Courtesy of Sreang Hok

Project team Cornell AppDev has designed and launched several apps popular amongst the Cornell community, such as CourseGrab and Eatery.

February 8, 2023

Into the Source Code: A Look Into Cornell AppDev

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In 2014, Cornell AppDev began as one of the College of Engineering’s newest project teams. Since then, the team has developed numerous apps devoted to aiding Cornell students and community members, ranging from providing dining hall information to TCAT tracking. The team, advised by Prof. Walker White, computer science, currently has six apps published — with more on the way this semester.

Product lead Archit Mehta ’25 estimates that around 12,000 undergraduates — about 80 percent of the total Cornell undergraduate population — use at least one of the team’s apps in a given semester. Before joining the team, he too was one of those users, making use of the CourseGrab app to enroll into high-demand classes during the Add/Drop period. 

When researching project teams, Mehta was drawn to AppDev and was accepted to the team during his second semester at Cornell.

“AppDev was the [project team] that really stood out to me just because I really agreed with the mission statement of making an impact in the Cornell community, giving back to students and solving their headaches,” Mehta said. 

Mehta previously worked on updating the Eatery app to a new version titled Eatery Blue which would contain more information, such as incorporating Collegetown restaurant menus into the app. The updated app is intended to be released soon. Currently, Mehta’s work entails overseeing all of the apps in development and including more input from the Cornell community in choosing which apps to build.

According to Noah Solomon ’24, the vice team lead, identifying problems students face and creating solutions are the first steps in the multi-semester long process of developing a new app. Every semester, the team holds an “app jam” process, where team members pitch new apps, the best of which are developed into full apps. 

“We have to first of all make sure the problem we’re solving is a real problem. That involves student interviews, actually talking to students,” Solomon said. “That’s when we start saying, ‘how can we solve this problem from a technical standpoint as well as a product perspective?’”

AppDev also runs four one- and two-credit courses each semester, taught by project team members. Students can choose to take courses focused around digital product design, backend development or iOS or Android development.

Hanzheng Li ’23, team lead, took the iOS development course during his freshman year, and enjoyed that mobile app development allowed for a product to get into the hands of users relatively quickly. After being accepted to the team during his sophomore year, Li worked on the iOS development for an app that was ultimately scrapped before moving to the Volume app, which brings together all Cornell student publications into a single app.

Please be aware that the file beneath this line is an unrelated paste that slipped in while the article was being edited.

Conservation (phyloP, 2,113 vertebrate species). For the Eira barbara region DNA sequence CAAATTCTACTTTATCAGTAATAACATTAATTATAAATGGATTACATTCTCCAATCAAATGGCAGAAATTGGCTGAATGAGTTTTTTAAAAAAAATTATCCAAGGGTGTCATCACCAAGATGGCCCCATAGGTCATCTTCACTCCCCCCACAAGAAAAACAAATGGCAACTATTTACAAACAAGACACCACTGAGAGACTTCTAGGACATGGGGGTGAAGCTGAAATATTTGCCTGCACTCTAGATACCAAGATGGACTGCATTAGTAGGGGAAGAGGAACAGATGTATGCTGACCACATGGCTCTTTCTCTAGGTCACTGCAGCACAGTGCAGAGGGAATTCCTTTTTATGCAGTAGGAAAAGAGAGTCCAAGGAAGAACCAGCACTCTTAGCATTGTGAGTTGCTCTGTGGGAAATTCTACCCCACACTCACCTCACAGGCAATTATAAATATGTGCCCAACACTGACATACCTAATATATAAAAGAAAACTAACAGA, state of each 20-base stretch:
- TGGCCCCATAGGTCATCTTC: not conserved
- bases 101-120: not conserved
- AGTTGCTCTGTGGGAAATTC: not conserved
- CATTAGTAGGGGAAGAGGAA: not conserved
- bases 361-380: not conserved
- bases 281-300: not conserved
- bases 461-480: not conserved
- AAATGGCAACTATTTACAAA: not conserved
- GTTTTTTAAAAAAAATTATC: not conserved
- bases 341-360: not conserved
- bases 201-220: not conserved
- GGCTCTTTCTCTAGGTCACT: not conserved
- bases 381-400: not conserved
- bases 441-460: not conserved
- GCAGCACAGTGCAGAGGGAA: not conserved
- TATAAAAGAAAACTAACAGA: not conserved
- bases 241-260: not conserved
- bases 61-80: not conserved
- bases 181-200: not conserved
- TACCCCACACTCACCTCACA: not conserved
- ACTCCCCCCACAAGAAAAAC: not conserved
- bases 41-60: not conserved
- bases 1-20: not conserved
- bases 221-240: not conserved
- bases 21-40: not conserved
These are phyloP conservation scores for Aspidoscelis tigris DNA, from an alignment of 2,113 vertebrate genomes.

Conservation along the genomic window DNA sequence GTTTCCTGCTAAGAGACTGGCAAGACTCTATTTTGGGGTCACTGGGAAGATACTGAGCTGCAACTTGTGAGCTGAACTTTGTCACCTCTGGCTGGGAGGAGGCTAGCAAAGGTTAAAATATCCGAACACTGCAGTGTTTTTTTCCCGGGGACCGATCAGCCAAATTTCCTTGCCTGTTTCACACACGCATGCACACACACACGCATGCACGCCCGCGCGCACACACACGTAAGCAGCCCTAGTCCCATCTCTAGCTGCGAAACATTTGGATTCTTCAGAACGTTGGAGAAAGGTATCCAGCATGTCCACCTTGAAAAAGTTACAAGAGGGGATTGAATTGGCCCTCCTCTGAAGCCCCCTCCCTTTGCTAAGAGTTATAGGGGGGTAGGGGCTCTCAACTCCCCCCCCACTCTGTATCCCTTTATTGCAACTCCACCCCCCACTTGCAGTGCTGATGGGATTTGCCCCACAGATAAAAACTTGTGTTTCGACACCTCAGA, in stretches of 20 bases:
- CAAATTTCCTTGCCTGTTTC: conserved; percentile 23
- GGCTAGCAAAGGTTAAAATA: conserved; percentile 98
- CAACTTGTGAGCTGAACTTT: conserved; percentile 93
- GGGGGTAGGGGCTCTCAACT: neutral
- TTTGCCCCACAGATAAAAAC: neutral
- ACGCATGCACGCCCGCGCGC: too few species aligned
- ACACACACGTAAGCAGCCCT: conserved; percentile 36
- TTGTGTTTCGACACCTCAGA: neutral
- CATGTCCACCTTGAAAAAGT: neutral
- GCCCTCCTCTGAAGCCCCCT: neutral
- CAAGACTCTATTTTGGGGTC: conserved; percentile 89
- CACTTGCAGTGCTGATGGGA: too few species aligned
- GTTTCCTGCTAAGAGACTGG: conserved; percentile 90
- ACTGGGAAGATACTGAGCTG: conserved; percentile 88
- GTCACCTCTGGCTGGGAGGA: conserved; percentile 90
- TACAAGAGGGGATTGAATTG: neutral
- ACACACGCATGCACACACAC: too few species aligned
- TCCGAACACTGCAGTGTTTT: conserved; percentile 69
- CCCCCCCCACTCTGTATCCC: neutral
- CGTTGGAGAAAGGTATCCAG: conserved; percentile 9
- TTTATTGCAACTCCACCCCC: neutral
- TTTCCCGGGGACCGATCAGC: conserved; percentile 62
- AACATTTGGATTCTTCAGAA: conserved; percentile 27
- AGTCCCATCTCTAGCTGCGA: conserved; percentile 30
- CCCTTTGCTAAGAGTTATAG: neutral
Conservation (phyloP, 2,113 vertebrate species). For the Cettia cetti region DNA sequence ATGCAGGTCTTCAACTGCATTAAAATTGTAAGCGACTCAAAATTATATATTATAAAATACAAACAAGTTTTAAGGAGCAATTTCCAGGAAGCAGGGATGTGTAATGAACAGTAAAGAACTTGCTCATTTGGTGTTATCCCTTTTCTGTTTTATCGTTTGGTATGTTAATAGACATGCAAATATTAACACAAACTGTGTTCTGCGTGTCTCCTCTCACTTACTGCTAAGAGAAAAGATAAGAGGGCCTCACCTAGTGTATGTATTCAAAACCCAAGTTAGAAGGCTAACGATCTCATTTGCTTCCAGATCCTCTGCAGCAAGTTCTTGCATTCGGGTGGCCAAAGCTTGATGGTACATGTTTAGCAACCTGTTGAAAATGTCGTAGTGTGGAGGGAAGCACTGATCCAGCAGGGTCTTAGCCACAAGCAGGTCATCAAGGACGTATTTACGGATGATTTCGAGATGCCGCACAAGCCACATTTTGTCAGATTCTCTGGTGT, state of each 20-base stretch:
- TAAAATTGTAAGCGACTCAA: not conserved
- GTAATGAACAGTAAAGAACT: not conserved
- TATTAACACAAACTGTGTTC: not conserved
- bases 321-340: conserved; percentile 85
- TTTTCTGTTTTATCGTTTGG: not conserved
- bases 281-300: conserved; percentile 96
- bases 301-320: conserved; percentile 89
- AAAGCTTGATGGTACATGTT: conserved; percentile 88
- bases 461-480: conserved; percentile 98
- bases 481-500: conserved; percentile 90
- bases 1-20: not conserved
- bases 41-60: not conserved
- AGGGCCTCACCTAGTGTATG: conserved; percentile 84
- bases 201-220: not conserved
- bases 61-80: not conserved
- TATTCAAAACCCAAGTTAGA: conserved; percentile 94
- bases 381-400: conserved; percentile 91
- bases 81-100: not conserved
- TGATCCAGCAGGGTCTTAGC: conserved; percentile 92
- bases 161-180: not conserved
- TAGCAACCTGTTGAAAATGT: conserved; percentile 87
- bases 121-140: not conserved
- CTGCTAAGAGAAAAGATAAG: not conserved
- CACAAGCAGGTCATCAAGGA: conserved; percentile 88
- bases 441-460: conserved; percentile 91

AppDev is divided into five different subteams, each focused on one part of the app development process, from product design to marketing. After apps are chosen to be developed, a pod team of around ten students, composed of students from each subteam and a product manager, is created. Apps are developed for both Android and iOS, where frontend teams work on the user experience. Other students focus on backend work, which entails getting the correct data from servers to eventually be displayed to users. 

According to Li, teams then set goals to launch the app, creating a product with the core features to function. Later on, more features can be added as user feedback — a key component to AppDev’s work — is received. 

“We want to get the app out and into people’s hands so we can start creating a cycle of feedback,” Li said. “Once we have that pipeline established, we can continuously improve our existing features and come up with new ones that people request.”

The team is also hoping to launch two new apps by the end of the spring semester. Scooped is a rideshare app that will eventually allow students to connect with others traveling to the same locations over breaks to lower travel expenses. Resell is a secondhand marketplace app where students will soon be able to sell old items such as clothes or school related items such as iClickers. 

According to Solomon, because these apps are designed specifically for Cornell students, they set themselves apart from other products with similar premises like Uber or Facebook Marketplace by having a stronger connection to the community. 

“One of the benefits of all our apps is they’re all specifically for Cornell students,” Solomon said. “So even though there might exist apps out there that are trying to solve these problems across the country or the world, we have the benefit of seeing how they impact students here.”

In the future, Li hopes that the team can continue to create apps that serve the Cornell community while improving the maintenance policies for existing apps. He also hopes that the team will provide AppDev members with the opportunity to create products they’re passionate about.

“My vision for the ideal AppDev future is one where everybody is placed on a pod in a position where they feel empowered to grow using a technology that they’re passionate about,” Li said. “A more concrete vision I have is just all of our apps being super useful to the students.”